As he beheld God in His glory being praised by the angelic hosts and elders, John noticed that God held a book in his hand. After noticing the book, John heard an angel that beckoned all of heaven to send forth any who was worthy to open the book that God held in his hand. So what is this book? Why should it be opened?
In verse 5, we find out that this book was fastened with seven seals. Understanding that at the time of John’s writing this, books as we use them with cut pages and bindings were not yet used regularly in the Middle East, John perhaps is speaking of a scroll that has seven seals on it. In the ancient world, it was common for those writing a will to do so with a scroll with seven seals. Seeing a scroll like this would lead us to believe the scroll here is the will and testament of God. Sealed-scrolls were also used for land deeds in the ancient world, and perhaps the imagery used here indicates that God is holding the will and deed to all of His creation. We could then understand that whoever holds this scroll possesses the authority to rule and reign all of creation. Furthermore, the only one who can open it is the one who is the rightful recipient or heir of its contents.
Now, all of heaven listened with anticipation as the angel cried loudly for the one to show himself who could rightfully open the will of God and the deed of creation, effectively claiming His rightful place as Sovereign of the Universe. I imagine that as John beheld the incredible sight of God and the glories of heaven, he was moved with a flood of emotion. Enraptured by the invitation to such a worthy One, John must have eagerly glanced as far as he could see across the heavenly expanse to catch a view of the One who would open the scroll. But no one replied. No one answered.
John’s joy and anticipation quickly became a distraught disappointment and he began to weep. Overwhelmed by the prospect that no one could claim the right to this will, John wept in despair. Perhaps it was because John realized what the opening of this will and deed would mean. In claiming the title of Sovereign of the Universe, the one who opened the scroll would eventually undo the brokenness that marred God’s beautiful creation. In unwrapping each seal, this worthy one would cleanse creation of the misdeeds and wrongs that Satan had constructed. With a purging fierceness he would wash away the damage and restore the universe to perfect harmony. But now, no one came, so John wept.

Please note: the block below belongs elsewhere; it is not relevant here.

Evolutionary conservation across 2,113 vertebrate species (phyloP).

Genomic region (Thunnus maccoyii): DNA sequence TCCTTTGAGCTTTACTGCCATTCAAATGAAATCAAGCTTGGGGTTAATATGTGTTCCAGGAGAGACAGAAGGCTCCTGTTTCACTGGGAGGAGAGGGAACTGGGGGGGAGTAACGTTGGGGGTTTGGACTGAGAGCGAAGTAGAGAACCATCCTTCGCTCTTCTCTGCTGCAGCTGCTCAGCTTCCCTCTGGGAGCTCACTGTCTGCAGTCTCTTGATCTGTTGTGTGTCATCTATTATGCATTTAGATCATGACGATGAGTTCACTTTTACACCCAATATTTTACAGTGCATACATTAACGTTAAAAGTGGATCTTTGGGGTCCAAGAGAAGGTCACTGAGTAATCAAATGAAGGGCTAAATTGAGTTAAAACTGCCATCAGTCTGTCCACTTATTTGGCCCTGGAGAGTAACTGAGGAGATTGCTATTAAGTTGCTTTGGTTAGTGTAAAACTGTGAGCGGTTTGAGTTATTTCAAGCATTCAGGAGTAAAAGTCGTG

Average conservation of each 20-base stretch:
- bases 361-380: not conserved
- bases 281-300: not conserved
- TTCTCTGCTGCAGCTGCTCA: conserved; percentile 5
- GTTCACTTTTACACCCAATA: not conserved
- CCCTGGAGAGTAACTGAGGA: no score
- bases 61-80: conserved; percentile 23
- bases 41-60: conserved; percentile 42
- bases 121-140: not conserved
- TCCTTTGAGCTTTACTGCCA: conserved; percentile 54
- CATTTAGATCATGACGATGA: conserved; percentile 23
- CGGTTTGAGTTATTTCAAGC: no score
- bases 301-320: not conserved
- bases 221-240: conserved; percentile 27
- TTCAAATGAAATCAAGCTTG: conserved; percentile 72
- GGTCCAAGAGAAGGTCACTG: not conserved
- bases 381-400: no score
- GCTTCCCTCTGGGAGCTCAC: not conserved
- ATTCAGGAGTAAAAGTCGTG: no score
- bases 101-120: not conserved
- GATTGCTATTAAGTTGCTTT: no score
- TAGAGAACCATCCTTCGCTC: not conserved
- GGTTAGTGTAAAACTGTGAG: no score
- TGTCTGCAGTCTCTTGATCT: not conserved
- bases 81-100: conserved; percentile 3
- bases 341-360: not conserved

John’s weeping was interrupted by one of the elders. “Weep not: Behold!” The word translated “behold” is the same as our saying, “Look!” John turned his eyes towards the one that the elder acknowledged in the midst of the elders and John saw one who stood as a Lamb. The elder told John that it was the Lion of Judah and Root of David. Both of these names were Messianic references, and speak of Jesus. However, as John looked at Him, he didn’t see a lion, rather he saw a lamb that had been slain. The lamb wasn’t dead now, but he had been. Having read John 1, we know Jesus had been called the “Lamb of God” by John the Baptist. Now, the Lamb was resurrected and stood before God.
Jesus, the Lion, the Root, the slain Lamb, came into the presence of God to answer the call of “Who is worthy to open the book?” With confidence, Jesus did what no one else would ever dare to do, He took the book out of God’s hand. Here with fearless audacity, One finally had come to claim the title of Heir to the will of God and Sovereign of the Universe. He had endured suffering and had been slain so that He could redeem all of creation, now, He had come to claim His rightful place of glory with God.
Reflect: Read Daniel 7:13-14. How does this passage compare to what we read in Revelation 5?